Something has changed in the last couple weeks. And I think it has a lot to do with this bedroom move.
Jeff and I have our sanctuary back. It's quite different than it used to be, but the feeling is the same.

Jeff summed it up best the other night when we were talking about our new room, realizing how much we missed having a space of our own, and the difference it's made in our new life. He said to me, "I don't feel like we're trying to make it work anymore. It's just working now."

Our room is filled with love.

So are our hearts.

Tuesday, August 26, 2014

Sleep - Part I

I have a brand new bed of my very own. A REAL (as in non-inflatable) bed.

And it's made a huge difference in our lives.

Over the last year, my sleeping habits have been inconsistent to say the least.

I thought I'd take a trip down sleepy-time lane to re-visit some of the spots I've (tried) to sleep in the last year.

Too bad I didn't take photos of them all. Probably because I'd like to forget most of them.

First there was the folding cot at the initial hospital Jeff was in. The mattress was no longer than I am tall (and I'm only 5'4). It was decently thick but was on horrid springs that squeaked with each move. Those were the early days, so I didn't sleep much anyway. I would position myself on the cot so that I could see Jeff just by opening my eyes, so most nights I slept with my glasses on. I was scared to death his trach would pop off in the middle of the night (and it did several times). He couldn't pull any breaths on his own at that time, so he would pass out quickly if he didn't have air. I guess I thought if I stared at his trach long enough, I could will it to stay in place - I don't know. What I mainly remember from those days was being horribly sleep deprived.

When I wasn't sleeping on the cot, it was stored in the folded position, and I rolled it into the bathroom. That always surprised the cleaning staff. But I learned early on that if you got a cot, you'd better hold on to it if you wanted to see it again.

The second spot was a short stay at a sub-acute facility with no guests beds. So I borrowed a camping cot from my Dad. In fact, I'd taken some forced naps on that thing in the ICU waiting room several weeks earlier. I quickly found that the metal bar located just beneath the canvas of the cot was an unwelcome intruder into my back/side during the night. So I put a thick sleeping bag on it which helped a bit.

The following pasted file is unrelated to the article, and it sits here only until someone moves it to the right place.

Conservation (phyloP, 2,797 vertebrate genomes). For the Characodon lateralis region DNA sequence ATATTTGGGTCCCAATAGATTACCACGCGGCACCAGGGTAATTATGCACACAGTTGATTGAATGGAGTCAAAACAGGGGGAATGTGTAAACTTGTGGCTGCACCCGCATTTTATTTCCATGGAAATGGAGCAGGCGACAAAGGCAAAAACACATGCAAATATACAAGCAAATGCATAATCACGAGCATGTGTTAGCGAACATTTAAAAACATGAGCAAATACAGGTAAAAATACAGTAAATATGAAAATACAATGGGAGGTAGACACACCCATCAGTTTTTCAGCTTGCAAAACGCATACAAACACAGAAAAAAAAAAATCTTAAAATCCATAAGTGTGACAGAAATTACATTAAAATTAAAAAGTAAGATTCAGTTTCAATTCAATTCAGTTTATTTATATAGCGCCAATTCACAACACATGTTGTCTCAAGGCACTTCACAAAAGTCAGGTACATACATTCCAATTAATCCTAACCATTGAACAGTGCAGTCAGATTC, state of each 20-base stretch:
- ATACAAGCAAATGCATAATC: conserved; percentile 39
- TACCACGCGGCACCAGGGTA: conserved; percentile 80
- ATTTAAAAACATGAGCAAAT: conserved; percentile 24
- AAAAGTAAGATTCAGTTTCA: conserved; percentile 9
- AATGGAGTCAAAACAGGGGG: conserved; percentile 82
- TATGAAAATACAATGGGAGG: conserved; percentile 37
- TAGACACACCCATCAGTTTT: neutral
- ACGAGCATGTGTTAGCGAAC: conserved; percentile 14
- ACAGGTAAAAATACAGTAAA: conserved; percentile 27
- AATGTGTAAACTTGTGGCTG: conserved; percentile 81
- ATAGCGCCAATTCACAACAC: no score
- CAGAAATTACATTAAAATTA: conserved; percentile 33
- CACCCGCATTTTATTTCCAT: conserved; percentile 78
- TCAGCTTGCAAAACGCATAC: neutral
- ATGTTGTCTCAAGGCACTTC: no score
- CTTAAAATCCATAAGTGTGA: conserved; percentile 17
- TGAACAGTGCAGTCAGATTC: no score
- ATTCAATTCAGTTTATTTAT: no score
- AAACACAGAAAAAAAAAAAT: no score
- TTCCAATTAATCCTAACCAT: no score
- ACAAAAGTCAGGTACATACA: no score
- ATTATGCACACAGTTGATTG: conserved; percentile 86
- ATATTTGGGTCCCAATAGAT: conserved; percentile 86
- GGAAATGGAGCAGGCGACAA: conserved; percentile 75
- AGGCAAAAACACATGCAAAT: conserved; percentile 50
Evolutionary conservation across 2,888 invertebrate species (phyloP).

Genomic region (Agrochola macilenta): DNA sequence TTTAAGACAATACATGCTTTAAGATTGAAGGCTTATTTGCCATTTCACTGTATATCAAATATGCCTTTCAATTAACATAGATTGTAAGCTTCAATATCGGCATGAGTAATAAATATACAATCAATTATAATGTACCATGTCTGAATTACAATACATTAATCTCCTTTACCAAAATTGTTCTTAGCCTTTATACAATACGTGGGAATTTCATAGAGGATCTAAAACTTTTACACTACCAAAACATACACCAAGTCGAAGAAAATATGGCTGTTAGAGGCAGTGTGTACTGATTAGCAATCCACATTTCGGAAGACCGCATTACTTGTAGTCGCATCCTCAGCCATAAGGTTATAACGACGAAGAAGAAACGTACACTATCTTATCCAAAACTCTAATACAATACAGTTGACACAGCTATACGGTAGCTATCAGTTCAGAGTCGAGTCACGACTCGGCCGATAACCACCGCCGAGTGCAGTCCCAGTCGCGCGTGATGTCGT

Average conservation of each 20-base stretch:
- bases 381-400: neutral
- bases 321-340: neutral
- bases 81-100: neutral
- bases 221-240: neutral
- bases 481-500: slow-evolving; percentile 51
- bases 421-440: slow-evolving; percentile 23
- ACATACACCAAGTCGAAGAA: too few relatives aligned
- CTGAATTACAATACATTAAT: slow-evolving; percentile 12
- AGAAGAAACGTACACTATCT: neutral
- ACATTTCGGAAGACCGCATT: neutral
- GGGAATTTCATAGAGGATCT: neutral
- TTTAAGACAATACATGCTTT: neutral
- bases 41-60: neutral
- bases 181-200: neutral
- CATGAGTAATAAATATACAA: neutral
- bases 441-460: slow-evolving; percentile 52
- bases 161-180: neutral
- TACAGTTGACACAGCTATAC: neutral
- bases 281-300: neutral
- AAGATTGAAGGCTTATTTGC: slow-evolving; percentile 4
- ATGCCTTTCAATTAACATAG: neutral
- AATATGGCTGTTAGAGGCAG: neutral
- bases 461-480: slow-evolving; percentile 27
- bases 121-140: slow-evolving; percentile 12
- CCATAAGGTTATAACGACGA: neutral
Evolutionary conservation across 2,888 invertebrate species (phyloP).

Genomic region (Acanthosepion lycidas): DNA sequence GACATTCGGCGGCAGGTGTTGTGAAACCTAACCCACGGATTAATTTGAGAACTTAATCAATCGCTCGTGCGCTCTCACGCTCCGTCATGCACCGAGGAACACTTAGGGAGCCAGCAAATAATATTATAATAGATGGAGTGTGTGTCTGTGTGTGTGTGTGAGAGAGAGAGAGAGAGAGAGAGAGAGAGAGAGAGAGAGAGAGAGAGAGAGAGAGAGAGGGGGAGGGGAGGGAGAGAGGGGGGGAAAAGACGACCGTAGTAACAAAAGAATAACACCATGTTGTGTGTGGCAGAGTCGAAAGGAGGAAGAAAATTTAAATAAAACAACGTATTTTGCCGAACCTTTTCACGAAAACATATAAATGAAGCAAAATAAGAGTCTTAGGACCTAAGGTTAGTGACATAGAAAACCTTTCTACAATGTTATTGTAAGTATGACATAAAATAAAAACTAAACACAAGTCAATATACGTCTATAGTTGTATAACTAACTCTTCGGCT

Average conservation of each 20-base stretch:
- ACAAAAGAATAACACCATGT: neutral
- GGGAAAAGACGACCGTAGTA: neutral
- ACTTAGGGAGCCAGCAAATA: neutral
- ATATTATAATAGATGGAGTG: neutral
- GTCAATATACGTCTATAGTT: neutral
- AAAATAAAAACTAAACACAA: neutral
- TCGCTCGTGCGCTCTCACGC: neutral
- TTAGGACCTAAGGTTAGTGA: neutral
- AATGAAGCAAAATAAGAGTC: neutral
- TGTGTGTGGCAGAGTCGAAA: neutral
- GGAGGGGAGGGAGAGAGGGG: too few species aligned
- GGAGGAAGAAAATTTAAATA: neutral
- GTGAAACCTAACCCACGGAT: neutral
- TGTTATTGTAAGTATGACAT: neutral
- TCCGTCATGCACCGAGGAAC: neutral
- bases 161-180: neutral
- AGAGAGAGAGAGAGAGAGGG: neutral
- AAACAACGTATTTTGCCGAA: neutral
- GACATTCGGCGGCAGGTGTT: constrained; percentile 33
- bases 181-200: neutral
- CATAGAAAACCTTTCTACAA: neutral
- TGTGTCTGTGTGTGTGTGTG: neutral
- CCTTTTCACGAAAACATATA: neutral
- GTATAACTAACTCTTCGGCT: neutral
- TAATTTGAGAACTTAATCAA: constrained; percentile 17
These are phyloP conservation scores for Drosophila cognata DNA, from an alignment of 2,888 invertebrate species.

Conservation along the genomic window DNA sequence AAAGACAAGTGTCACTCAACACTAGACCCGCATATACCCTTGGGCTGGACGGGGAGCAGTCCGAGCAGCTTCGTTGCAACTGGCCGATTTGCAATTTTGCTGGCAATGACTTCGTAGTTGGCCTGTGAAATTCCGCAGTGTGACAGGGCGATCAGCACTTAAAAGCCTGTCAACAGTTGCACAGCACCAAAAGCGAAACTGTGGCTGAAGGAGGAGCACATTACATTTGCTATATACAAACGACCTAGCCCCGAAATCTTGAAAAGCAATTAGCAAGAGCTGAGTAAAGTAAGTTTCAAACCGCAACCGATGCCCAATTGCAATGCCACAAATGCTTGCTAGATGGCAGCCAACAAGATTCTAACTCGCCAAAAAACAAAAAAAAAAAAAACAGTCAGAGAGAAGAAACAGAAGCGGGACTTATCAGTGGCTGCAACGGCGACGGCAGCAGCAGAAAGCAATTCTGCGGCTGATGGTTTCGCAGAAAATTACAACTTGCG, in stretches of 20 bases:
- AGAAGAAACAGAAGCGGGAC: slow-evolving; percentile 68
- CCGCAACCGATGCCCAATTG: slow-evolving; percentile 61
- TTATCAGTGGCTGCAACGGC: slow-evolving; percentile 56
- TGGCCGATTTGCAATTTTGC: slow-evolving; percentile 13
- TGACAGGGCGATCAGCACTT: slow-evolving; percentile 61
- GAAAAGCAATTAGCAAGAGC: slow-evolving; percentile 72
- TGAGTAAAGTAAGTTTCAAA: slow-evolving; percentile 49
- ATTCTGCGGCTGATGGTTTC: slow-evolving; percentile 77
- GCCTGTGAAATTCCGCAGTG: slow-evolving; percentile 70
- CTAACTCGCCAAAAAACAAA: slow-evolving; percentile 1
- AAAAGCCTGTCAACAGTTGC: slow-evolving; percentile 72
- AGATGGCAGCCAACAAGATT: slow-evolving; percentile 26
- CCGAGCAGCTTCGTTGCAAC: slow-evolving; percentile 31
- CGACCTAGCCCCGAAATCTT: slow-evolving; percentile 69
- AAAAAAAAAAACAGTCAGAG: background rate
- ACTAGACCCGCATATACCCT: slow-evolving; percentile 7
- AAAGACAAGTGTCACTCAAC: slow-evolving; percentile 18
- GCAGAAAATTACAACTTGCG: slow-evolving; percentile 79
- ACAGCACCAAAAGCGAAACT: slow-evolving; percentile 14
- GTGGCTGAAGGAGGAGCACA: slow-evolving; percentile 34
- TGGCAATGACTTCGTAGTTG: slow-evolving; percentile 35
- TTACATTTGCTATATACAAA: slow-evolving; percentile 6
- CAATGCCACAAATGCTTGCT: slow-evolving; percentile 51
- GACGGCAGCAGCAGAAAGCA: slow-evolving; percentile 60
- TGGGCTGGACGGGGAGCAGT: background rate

Next it was back to the first facility because of pneumonia. So it was five more weeks on another equally squeaky folding cot.

The next bed was a doozie. And I even got a picture of this one. Now we were in the ICU at Rancho Los Amigos. Here Jeff would spend 3 weeks before being admitted. This bed is what I'd like to call a torture device. It was like an antique dental chair, or something equally unpleasant. It didn't unfold to a fully horizontal position, so there was a deep valley in the middle that I would inevitably be sucked into and get stuck. Trying to get out of the chair was a frustrating (to me) and funny (to Jeff) experience.

Pure torture

After Jeff was admitted to SCI rehab at Rancho, I was lucky enough to get the most comfy of convertible chair beds. It was a deep turquoise, leather-like chair that pulled out to an impressive 6 feet in length, and laid all the way flat. Hallelujah! It was actually really comfortable. Jeff's brother, Gary, also slept on that chair/bed when he visited, and was surprised at how comfortable it was. (He also slept on the folding cot from the first hospital, so he had a valid comparison.)

When Jeff had surgery on his tailbone and was transferred down the hall to the surgical unit, my comfy chair/bed mysteriously disappeared. (Lesson learned - do NOT depend on the nurses or staff to move it for you to your new room.) For a couple weeks, I had to go back to my Dad's camping cot which I tried to bolster with a borrowed padded camping roll. Still, I awoke every morning with stiff knees and a sore back - kind of like you would if you were actually camping - and I'm NOT a camper. It wasn't until Jeff's surgeon saw my sad setup and demanded I get the comfy chair/bed back that it made a re-appearance.  I wish I had a picture of this wonder chair. But I found this online, and it's close:
Ta da!

When Jeff was transferred back to the rehab unit (again, down the hall), you bet I rolled my chair/bed myself down that hall - and kept it in my possession the rest of his stay. I remember when a new patient moved in to the bed next to Jeff, and one of his family members was side-eyeing my chair asking if they could get one. Whenever I would leave Jeff to go home for a while, I would tell him, "Do NOT let anyone take my chair." I joked with the nurses on Jeff's discharge day that I just might try to roll it downstairs and into my car.

Once Jeff got home, my new bed became an inflatable mattress. Each night I would set it up next to Jeff's bed. Our bedroom wasn't big enough to allow my bed to stay in place full time, so each morning I would wrestle it out of the bedroom, slide it down the hall, and store it in the office.

I did this routine for 5 months.

Until I woke up one morning and my body locked up on me. I wrote about it in a blog post titled My Body is Rebelling

That's when I switched to using Evie's twin mattress on the floor next to Jeff's bed. That mattress was more comfortable, but now it required both my Mom and me to drag the mattress off Evie's bed every night, then drag it back onto her bed in the morning. Plus, Evie was having to sleep with my mom.

We did this final routine for a month until we got to the point where something HAD to give. 

I wanted to continue sleeping next to Jeff. I could no longer sleep in the same bed with him, but I could still sleep next to him, and I wanted to keep doing that. I just couldn't imagine sleeping in another room so far away from him.

But I also needed my own bed. A real bed. Not one you "bring out" every night for sleeping and "put away" every morning for storing.